In this adaptation of the Thomas Mann novel, avant-garde composer Gustave Aschenbach (loosely based on Gustav Mahler) travels to a Venetian seaside resort in search of repose after a period... See full summary »
Historical evocation of Ludwig, king of Bavaria, from his crowning in 1864 until his death in 1886, as a romantic hero. Fan of Richard Wagner, betrayed by him, in love with his cousin ... See full summary »
Venezia, spring of 1866, in the last days of the Austrian occupation. A performance of Il Trovatore ends up in confusion due to an anti-Austrian demonstration, organised by Count Ussoni. His cousin Countess Serpieri falls in love with vile Austrian Lieutenant Franz Mahler, but the times are changing. Written by
Vincent Merlaud <email@example.com>
Sweeping, operatic tragic love story scored to Bruckner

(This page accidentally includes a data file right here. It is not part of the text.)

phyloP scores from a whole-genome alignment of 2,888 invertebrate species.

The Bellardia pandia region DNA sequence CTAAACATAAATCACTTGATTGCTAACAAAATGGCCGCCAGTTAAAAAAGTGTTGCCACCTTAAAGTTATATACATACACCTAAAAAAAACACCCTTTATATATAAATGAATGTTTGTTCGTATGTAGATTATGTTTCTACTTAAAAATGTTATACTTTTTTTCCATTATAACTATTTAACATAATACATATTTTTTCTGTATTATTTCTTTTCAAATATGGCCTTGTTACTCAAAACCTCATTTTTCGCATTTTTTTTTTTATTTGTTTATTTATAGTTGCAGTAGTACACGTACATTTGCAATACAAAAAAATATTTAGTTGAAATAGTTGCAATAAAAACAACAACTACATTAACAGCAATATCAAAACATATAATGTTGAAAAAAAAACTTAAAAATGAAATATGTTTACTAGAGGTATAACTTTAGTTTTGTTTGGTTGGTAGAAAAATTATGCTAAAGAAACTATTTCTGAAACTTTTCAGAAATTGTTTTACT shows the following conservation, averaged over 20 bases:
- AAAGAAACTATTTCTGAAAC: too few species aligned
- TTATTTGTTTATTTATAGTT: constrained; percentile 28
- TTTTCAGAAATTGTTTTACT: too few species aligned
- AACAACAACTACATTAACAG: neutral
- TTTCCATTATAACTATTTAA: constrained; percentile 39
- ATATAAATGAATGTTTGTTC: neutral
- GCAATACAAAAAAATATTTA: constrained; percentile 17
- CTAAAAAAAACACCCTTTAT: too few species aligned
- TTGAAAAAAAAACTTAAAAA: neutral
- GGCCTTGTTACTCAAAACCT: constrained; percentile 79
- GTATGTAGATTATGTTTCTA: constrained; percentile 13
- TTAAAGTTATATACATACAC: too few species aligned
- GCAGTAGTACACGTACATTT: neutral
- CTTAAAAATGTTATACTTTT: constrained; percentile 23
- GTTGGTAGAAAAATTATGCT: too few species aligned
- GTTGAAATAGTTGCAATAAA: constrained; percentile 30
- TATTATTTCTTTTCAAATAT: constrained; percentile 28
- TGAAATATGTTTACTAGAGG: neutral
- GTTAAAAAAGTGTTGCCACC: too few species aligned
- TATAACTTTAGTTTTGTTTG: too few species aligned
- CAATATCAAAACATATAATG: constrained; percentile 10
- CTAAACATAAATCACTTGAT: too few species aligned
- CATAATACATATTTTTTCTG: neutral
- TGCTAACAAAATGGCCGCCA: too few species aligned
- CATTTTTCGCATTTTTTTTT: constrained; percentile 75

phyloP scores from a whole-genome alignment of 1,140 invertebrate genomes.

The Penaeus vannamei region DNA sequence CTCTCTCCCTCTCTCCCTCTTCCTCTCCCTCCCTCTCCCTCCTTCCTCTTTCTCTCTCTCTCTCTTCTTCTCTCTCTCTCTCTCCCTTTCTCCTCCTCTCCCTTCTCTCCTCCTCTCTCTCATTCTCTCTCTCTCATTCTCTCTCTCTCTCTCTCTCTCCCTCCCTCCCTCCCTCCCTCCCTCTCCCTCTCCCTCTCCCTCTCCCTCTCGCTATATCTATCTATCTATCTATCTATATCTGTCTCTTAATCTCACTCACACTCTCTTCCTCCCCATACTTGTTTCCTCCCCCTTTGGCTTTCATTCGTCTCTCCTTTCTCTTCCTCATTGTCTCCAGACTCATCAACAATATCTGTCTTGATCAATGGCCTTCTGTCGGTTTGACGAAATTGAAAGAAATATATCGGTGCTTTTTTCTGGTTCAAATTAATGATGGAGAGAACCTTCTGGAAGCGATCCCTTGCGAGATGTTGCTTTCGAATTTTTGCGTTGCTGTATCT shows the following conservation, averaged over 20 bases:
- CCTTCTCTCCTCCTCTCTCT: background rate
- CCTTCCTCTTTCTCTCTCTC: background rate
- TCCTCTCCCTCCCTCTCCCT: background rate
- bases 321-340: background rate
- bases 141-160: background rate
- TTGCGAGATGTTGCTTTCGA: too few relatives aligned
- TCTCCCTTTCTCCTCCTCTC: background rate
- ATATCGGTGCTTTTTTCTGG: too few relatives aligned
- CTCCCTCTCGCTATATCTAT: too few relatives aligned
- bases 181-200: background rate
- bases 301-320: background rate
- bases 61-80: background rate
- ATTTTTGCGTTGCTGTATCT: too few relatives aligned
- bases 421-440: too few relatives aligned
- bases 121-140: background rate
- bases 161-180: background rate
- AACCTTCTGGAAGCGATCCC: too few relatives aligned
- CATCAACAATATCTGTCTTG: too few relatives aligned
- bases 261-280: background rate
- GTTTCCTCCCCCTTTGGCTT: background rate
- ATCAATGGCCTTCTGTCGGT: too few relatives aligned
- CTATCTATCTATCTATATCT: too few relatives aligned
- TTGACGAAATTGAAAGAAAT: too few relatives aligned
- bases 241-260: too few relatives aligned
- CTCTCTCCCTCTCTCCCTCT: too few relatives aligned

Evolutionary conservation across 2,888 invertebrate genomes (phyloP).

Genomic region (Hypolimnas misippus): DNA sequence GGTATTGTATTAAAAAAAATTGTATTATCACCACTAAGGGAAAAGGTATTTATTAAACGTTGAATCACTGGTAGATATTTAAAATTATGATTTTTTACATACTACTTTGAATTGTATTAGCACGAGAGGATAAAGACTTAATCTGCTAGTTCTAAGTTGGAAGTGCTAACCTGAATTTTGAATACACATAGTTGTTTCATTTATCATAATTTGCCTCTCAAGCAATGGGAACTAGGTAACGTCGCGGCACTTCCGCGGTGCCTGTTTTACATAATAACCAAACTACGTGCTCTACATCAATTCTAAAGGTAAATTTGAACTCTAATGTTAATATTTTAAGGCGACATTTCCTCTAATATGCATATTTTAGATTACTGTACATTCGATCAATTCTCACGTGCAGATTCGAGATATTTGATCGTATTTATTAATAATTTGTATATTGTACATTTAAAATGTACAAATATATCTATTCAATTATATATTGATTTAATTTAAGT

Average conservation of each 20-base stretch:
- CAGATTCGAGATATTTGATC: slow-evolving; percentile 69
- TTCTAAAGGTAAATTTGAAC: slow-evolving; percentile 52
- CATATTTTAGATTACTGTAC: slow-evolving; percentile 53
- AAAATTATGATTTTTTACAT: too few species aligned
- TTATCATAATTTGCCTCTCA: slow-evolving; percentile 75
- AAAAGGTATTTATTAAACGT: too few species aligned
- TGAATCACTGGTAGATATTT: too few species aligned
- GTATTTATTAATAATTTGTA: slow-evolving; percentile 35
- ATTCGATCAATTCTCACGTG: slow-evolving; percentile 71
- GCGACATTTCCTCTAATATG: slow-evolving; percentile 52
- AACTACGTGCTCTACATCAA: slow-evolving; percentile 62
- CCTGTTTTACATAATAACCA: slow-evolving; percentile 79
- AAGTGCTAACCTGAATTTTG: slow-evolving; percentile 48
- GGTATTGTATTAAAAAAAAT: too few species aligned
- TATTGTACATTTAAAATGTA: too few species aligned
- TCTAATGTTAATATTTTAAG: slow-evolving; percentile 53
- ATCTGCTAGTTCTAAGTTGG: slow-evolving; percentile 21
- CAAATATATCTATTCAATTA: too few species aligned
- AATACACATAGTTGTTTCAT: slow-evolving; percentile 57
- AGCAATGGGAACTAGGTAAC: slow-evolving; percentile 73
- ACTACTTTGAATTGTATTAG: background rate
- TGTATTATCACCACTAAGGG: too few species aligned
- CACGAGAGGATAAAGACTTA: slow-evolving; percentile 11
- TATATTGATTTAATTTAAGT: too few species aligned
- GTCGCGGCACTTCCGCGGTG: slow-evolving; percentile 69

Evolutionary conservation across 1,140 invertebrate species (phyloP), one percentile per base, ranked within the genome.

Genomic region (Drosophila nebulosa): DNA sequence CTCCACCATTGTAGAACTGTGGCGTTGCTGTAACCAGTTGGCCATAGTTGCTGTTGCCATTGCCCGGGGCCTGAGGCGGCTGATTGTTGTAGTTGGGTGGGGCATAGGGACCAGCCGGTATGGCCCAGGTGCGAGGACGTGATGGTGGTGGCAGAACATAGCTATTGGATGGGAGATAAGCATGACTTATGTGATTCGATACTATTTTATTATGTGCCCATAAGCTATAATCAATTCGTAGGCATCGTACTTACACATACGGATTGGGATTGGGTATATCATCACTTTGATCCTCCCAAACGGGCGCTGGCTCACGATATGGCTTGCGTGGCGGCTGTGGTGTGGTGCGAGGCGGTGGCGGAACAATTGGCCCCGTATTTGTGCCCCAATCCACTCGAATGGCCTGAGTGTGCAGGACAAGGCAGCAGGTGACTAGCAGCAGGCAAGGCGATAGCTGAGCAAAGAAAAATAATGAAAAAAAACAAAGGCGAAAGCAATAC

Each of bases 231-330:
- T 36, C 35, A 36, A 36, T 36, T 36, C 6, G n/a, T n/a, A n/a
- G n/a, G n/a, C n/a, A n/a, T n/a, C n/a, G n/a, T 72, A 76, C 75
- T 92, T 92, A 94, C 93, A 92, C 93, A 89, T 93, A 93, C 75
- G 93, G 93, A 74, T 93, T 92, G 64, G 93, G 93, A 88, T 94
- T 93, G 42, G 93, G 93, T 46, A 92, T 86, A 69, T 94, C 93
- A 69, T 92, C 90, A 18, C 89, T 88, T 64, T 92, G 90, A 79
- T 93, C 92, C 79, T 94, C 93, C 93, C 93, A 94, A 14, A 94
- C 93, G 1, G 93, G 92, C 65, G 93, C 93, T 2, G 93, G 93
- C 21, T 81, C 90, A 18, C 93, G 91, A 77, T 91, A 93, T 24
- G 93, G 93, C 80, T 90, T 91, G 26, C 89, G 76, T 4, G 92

Whatever Anton Bruckner had in mind when writing his majestic Seventh Symphony, it probably wasn't as the score to a postwar Italian love story set during the Italian-Austrian conflicts of the Risorgiamento. Though the use of pre-existing classical music as backdrop for films is to be discouraged, here it works in surprising ways. Alida Valli is the Countess Livia Serpieri, in a loveless marriage to an older, collaborationist official. At the opera (Venice's La Fenice during Il Trovatore!) she meets up with a dashing young Austrian officer, Farley Granger. (Digression: After a handful of American films -- They Live by Night, Rope, Side Street, Strangers on a Train -- Granger journeyed to Italy to work with Visconti then fell off the screen for years, only to resurface in a few schlock films in the late 60s and early 70s. What happened to him?) They kindle up a clandestine and dangerous affair -- the wealthy older woman and the manipulative wastrel. After wheedling a small fortune out of her to bribe a doctor who declares him unfit to serve, he dumps her. But hell hath no fury....Luchino Visconti, assisted by the young Franco Zeffirelli -- both were opera directors, too -- pulls out all the stops, ending with a finale reminiscent of Tosca (but with a twist). Senso is a shameless and unforgettable wallow in Italianate passion -- unabashed verismo translated to the silver screen.
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